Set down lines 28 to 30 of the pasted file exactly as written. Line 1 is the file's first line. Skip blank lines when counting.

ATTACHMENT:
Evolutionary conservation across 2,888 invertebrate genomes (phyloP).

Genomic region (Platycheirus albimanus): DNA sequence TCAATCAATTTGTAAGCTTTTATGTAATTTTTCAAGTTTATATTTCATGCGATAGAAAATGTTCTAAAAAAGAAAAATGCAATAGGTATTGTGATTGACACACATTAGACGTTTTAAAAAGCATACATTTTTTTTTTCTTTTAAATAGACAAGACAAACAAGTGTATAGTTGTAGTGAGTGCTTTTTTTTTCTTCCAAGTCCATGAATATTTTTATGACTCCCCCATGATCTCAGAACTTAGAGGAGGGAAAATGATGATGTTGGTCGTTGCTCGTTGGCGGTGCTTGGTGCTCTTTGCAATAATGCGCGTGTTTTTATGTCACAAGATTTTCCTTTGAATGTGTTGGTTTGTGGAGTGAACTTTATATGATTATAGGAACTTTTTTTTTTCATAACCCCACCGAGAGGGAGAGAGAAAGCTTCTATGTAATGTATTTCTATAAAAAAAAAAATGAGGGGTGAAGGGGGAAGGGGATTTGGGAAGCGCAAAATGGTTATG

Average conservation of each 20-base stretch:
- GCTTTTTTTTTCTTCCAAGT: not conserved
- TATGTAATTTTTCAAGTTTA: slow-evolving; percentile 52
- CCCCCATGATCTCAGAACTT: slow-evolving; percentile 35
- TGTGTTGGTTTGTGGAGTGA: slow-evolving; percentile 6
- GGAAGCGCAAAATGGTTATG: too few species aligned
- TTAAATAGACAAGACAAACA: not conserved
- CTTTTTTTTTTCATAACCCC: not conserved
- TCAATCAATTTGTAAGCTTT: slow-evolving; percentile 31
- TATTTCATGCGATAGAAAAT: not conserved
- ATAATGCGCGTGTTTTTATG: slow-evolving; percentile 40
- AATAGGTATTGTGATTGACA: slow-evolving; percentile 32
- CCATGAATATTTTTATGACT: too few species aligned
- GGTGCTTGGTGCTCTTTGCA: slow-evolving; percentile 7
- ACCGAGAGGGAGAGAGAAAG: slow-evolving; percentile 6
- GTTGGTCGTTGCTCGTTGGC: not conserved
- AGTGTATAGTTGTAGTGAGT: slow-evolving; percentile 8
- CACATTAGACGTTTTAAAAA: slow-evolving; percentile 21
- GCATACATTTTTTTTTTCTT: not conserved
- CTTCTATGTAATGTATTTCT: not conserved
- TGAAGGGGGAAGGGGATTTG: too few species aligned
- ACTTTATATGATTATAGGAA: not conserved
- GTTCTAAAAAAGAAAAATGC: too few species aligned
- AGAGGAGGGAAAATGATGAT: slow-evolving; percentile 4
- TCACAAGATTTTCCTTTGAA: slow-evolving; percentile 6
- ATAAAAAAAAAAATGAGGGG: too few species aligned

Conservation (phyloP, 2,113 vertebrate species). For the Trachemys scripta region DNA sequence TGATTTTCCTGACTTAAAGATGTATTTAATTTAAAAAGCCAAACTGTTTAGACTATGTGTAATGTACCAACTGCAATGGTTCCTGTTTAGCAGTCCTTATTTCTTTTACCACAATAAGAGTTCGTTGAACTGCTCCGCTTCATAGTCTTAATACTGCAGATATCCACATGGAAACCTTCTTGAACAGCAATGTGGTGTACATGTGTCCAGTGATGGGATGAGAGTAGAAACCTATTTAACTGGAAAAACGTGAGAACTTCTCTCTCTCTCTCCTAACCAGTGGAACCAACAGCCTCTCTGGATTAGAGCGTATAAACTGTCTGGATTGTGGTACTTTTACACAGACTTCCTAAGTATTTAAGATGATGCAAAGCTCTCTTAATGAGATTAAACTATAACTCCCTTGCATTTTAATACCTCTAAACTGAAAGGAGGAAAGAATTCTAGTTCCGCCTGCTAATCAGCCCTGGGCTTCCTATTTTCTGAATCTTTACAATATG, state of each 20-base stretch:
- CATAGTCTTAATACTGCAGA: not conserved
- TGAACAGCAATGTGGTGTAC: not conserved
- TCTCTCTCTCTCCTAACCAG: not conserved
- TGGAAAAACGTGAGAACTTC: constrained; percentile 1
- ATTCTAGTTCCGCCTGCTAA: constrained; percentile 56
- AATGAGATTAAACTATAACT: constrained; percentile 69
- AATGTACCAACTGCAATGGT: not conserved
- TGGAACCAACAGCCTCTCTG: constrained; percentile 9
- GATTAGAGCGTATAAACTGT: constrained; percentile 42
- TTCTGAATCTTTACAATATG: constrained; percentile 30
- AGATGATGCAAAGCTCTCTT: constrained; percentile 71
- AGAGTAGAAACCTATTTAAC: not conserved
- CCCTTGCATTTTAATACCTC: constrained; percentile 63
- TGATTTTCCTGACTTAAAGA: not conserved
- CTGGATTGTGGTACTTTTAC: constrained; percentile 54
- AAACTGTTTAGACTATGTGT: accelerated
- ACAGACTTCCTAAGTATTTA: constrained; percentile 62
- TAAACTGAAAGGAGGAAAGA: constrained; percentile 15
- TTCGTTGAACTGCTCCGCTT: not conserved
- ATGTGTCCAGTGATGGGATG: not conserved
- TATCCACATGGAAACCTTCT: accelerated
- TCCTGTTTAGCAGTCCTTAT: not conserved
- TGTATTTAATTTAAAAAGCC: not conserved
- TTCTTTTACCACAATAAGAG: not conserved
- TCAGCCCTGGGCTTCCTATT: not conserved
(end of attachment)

- ATAAAAAAAAAAATGAGGGG: too few species aligned

Conservation (phyloP, 2,113 vertebrate species). For the Trachemys scripta region DNA sequence TGATTTTCCTGACTTAAAGATGTATTTAATTTAAAAAGCCAAACTGTTTAGACTATGTGTAATGTACCAACTGCAATGGTTCCTGTTTAGCAGTCCTTATTTCTTTTACCACAATAAGAGTTCGTTGAACTGCTCCGCTTCATAGTCTTAATACTGCAGATATCCACATGGAAACCTTCTTGAACAGCAATGTGGTGTACATGTGTCCAGTGATGGGATGAGAGTAGAAACCTATTTAACTGGAAAAACGTGAGAACTTCTCTCTCTCTCTCCTAACCAGTGGAACCAACAGCCTCTCTGGATTAGAGCGTATAAACTGTCTGGATTGTGGTACTTTTACACAGACTTCCTAAGTATTTAAGATGATGCAAAGCTCTCTTAATGAGATTAAACTATAACTCCCTTGCATTTTAATACCTCTAAACTGAAAGGAGGAAAGAATTCTAGTTCCGCCTGCTAATCAGCCCTGGGCTTCCTATTTTCTGAATCTTTACAATATG, state of each 20-base stretch:
- CATAGTCTTAATACTGCAGA: not conserved